1. It lacks an ecosystem that supports going from a pilot stage to growth and scale. As it stands, microfinance is largely about getting capital into the hands of those who need it. Period. There are few (if any) structures in place that follow up with training, business development, skill building, and bridging the digital divide that so often exists—particularly in agriculture, where farmers can’t communicate seamlessly with the businesses to which they’re selling. Adith is working to implement solutions whereby the team sits with each individual microloan borrower, understands the business dynamics of that borrower’s particular focus area, understands what that borrower is doing and how to scale their business, and determines what synergies exist. If all those elements are part of the process, it greatly increases the company’s ability to become a meaningful contributor to the economy. 

For instance, a woman entrepreneur might have a very successful business idea that’s projected to turn over half a million dollars. But perhaps she doesn’t have access to a sophisticated computer or optimal accounting methods. Especially in cases like these, Aananth believes that having a dedicated business development individual assigned to every case is key. In fact, within 15 years—by the end of 2026—Adith has two specific goals: 1) Provide access to credit, financial literacy, and skill building to 200,000 women microcredit borrowers, and 2) have an exclusive NBFC offering financial and business support services to 40,000 enterprises run by women. 

In a nutshell: Adith is built upon the premise that access to credit is very necessary, but not sufficient to alleviate poverty alone, and especially for women who face more barriers. It’s certainly a first step, and a strong tool to reduce poverty, but it’s not enough to get women to a place where they are equal and have access to the level of financial capital, services, and skills training that they need to thrive and build wealth. What we NEED is to address gaps in the current system more holistically—through the provision of adequate credit and business support services, and the promotion of entrepreneurship. In fact, Adith is actively working to promote 67,000 entrepreneurs in the next five years, which will directly impact roughly three million beneficiaries. Adith is a shining example of the change that needs to occur—but of course, it’s one company. And for women to truly accumulate wealth, have a seat at the table, and have a voice that’s heard—in other words, for women to gain real power and influence, and become economic contributors—it is imperative that this is not the exception, but the rule.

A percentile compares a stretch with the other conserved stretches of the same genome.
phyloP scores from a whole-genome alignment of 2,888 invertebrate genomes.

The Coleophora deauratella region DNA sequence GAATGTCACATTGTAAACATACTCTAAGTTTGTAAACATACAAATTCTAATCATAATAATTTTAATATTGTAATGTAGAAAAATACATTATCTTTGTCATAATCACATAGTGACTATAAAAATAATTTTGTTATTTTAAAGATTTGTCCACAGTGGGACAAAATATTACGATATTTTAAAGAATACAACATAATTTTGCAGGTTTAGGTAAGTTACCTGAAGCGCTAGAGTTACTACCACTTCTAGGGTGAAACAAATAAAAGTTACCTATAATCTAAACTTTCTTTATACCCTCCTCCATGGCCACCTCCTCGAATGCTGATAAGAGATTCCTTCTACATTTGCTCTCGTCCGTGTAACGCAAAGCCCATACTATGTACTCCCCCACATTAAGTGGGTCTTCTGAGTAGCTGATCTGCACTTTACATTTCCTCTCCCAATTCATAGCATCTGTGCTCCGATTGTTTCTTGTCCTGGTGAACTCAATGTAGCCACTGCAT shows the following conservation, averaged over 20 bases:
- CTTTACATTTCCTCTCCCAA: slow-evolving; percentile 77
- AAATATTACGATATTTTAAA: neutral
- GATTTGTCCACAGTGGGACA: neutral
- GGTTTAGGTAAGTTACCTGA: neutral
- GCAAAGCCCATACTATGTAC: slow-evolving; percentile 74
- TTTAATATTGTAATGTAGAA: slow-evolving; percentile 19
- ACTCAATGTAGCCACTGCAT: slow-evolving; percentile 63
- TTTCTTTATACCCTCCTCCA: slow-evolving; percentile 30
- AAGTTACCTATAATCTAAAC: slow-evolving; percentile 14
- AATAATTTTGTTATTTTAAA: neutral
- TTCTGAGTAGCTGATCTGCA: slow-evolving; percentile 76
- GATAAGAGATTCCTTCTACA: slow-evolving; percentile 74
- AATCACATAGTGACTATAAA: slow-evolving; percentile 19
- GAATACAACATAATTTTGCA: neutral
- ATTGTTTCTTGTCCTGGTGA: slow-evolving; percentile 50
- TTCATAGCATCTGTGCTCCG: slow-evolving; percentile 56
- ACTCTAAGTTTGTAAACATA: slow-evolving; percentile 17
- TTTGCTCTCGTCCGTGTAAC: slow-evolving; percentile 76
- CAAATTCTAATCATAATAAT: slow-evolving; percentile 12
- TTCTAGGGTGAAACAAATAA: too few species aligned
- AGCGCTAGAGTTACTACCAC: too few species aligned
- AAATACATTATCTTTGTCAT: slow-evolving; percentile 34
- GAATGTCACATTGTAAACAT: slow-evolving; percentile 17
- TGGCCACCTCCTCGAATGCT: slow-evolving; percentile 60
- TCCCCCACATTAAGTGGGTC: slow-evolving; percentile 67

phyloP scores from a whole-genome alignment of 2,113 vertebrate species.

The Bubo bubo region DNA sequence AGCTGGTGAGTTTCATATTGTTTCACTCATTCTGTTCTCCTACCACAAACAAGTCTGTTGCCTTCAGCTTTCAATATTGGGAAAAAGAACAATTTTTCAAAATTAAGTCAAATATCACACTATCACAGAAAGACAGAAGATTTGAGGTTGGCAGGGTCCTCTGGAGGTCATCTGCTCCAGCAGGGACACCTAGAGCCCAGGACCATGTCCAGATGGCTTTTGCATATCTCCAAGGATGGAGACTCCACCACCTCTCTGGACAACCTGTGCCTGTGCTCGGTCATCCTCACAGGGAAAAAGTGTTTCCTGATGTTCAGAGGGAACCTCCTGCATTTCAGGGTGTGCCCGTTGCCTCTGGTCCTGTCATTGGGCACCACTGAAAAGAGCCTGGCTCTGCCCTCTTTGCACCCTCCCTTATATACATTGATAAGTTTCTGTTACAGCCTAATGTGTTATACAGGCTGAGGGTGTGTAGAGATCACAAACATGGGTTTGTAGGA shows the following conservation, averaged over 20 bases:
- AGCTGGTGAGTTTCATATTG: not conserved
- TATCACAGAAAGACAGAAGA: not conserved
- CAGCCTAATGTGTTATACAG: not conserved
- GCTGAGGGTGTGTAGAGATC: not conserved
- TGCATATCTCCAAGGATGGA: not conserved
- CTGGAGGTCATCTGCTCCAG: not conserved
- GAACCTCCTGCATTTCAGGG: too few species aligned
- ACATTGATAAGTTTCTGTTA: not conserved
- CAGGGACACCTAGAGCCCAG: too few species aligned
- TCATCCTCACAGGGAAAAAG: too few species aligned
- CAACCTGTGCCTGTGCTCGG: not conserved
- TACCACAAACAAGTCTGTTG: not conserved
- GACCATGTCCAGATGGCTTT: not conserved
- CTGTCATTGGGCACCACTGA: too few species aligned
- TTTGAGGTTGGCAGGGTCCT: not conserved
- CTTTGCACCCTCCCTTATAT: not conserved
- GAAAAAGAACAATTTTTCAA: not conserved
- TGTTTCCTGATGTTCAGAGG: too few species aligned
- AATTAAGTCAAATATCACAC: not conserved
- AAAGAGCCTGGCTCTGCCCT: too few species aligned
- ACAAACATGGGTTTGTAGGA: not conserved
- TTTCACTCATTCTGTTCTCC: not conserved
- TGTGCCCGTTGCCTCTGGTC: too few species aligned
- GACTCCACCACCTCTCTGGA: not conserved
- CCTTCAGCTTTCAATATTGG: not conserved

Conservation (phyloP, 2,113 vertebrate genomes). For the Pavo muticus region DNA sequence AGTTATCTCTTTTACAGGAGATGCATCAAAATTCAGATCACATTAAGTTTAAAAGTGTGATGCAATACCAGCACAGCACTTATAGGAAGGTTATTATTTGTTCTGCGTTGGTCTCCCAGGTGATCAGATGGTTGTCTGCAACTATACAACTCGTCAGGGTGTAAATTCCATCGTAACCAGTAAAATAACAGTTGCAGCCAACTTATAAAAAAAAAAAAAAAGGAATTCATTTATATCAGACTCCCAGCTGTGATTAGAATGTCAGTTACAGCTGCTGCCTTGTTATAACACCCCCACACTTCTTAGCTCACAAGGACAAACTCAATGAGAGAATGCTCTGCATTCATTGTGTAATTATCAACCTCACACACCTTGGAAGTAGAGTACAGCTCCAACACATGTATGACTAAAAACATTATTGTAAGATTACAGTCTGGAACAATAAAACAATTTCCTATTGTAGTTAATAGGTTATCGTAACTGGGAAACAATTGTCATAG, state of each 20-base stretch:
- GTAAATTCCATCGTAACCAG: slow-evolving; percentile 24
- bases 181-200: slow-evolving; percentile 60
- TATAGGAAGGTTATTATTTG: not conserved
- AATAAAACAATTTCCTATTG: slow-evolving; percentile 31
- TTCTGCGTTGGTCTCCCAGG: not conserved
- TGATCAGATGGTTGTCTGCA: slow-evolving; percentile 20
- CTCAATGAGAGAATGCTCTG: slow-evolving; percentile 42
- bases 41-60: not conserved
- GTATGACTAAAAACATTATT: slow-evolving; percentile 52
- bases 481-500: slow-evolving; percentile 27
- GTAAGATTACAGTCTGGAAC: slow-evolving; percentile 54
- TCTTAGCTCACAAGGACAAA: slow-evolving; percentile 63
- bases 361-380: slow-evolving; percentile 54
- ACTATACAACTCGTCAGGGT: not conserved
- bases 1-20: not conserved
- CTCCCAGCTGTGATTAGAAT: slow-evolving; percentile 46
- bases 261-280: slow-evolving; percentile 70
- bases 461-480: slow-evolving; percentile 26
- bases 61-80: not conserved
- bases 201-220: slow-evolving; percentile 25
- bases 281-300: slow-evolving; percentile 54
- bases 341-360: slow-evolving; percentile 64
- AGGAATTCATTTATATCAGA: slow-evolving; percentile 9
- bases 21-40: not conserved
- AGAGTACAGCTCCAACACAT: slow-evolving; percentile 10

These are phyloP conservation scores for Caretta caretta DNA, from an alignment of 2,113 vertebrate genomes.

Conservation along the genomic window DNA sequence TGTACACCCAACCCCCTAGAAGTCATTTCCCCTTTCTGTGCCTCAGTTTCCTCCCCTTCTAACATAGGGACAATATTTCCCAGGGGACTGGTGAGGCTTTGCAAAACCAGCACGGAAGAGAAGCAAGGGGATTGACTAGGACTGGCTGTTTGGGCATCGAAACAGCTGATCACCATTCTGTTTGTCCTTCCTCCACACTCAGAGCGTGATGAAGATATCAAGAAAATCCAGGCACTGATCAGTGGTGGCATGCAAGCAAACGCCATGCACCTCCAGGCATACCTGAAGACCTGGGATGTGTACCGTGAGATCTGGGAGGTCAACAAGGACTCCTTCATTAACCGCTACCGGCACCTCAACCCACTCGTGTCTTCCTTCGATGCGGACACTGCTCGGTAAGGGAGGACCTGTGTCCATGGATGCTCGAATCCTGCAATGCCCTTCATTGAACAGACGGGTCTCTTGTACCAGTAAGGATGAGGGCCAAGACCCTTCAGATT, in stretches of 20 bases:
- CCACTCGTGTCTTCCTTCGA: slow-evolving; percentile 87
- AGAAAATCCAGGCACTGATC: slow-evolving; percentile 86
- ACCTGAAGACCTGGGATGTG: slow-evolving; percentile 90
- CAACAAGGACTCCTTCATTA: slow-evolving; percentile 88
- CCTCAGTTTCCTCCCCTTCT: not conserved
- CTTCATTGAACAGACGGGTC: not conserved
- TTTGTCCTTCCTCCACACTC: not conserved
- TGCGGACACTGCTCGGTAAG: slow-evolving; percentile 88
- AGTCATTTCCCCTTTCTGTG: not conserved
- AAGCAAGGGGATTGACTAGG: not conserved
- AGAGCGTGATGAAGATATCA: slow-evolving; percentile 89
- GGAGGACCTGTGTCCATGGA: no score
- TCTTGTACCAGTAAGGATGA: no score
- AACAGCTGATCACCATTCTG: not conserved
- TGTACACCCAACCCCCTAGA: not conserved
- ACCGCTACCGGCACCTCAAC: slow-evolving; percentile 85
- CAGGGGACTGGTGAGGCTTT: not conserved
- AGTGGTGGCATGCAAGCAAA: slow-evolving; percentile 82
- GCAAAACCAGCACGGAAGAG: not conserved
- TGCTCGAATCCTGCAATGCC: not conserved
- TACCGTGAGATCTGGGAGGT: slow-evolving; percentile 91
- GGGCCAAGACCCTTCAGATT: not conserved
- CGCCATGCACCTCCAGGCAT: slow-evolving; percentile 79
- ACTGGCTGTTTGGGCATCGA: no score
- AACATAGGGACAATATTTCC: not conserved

The Conclusion: Bring Equality to Women, Grow Entire Economies

Microfinance is an important tool to help solve a much bigger issue—but it has limitations currently, and it’s just one part of a greater solution. And all of these elements need to be brought together to create large-scale transformation. This has to do with removing obstacles and ensuring women have access to the capital and resources they need in emerging cities like Chennai—as this will allow them to build a sustainable future in which they can also become much greater contributors to local economies. It not only helps equality for women; it also serves to help societies grow in general. And this has a butterfly effect longer-term that results in a panoply of life-altering and environment-altering situations. Women and girls gain more equality and education. Economies begin to stabilize—or, in some cases, even thrive—which puts them on the world stage and opens trade. Health, and healthcare, is improved because access to capital has expanded to help cover issues and services specific to women—in an affordable manner. The list goes on. And Aananth—through Adith—is working to improve economies around the world, one city and one country at a time. 

About Lebec Consulting

Lebec Consulting is a women-led firm that specializes in advising corporations, foundations, high-net-worth individuals, financial institutions, and entrepreneurs on how to achieve their greatest social impact through strategic philanthropy and impact investments. With sustainability, innovation, and systems change at the center of our strategy, we think outside the box and look beyond traditional philanthropy. Our goal is to provide these key stakeholders with the best possible roadmap to achieve impact in ways that will truly reverse the tides of global inequality.